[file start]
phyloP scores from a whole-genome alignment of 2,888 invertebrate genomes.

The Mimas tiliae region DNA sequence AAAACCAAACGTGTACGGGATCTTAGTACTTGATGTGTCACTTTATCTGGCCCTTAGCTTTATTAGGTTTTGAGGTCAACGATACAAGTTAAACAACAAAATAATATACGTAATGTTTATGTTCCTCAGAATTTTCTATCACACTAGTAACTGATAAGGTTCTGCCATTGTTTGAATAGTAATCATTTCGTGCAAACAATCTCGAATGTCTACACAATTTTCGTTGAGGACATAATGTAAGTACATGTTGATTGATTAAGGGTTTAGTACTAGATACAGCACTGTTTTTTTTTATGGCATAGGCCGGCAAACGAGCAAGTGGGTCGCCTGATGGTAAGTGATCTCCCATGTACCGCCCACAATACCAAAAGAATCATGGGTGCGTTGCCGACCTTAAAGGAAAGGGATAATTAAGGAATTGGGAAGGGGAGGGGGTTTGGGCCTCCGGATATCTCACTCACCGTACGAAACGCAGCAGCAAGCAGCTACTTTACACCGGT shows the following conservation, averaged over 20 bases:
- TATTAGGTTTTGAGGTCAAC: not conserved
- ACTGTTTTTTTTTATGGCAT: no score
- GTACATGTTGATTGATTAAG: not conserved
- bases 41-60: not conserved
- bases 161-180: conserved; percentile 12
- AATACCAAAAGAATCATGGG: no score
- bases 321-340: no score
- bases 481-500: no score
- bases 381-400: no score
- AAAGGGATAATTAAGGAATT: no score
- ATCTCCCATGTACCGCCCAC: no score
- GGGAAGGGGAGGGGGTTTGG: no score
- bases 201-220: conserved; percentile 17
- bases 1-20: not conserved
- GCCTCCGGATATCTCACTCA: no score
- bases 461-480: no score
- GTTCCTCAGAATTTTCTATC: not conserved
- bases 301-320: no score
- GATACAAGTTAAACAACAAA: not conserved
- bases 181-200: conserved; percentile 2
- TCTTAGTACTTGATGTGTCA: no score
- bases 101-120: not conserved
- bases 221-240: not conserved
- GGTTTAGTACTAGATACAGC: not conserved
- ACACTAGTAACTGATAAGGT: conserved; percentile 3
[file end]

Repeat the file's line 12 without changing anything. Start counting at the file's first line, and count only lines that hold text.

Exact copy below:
- AAAGGGATAATTAAGGAATT: no score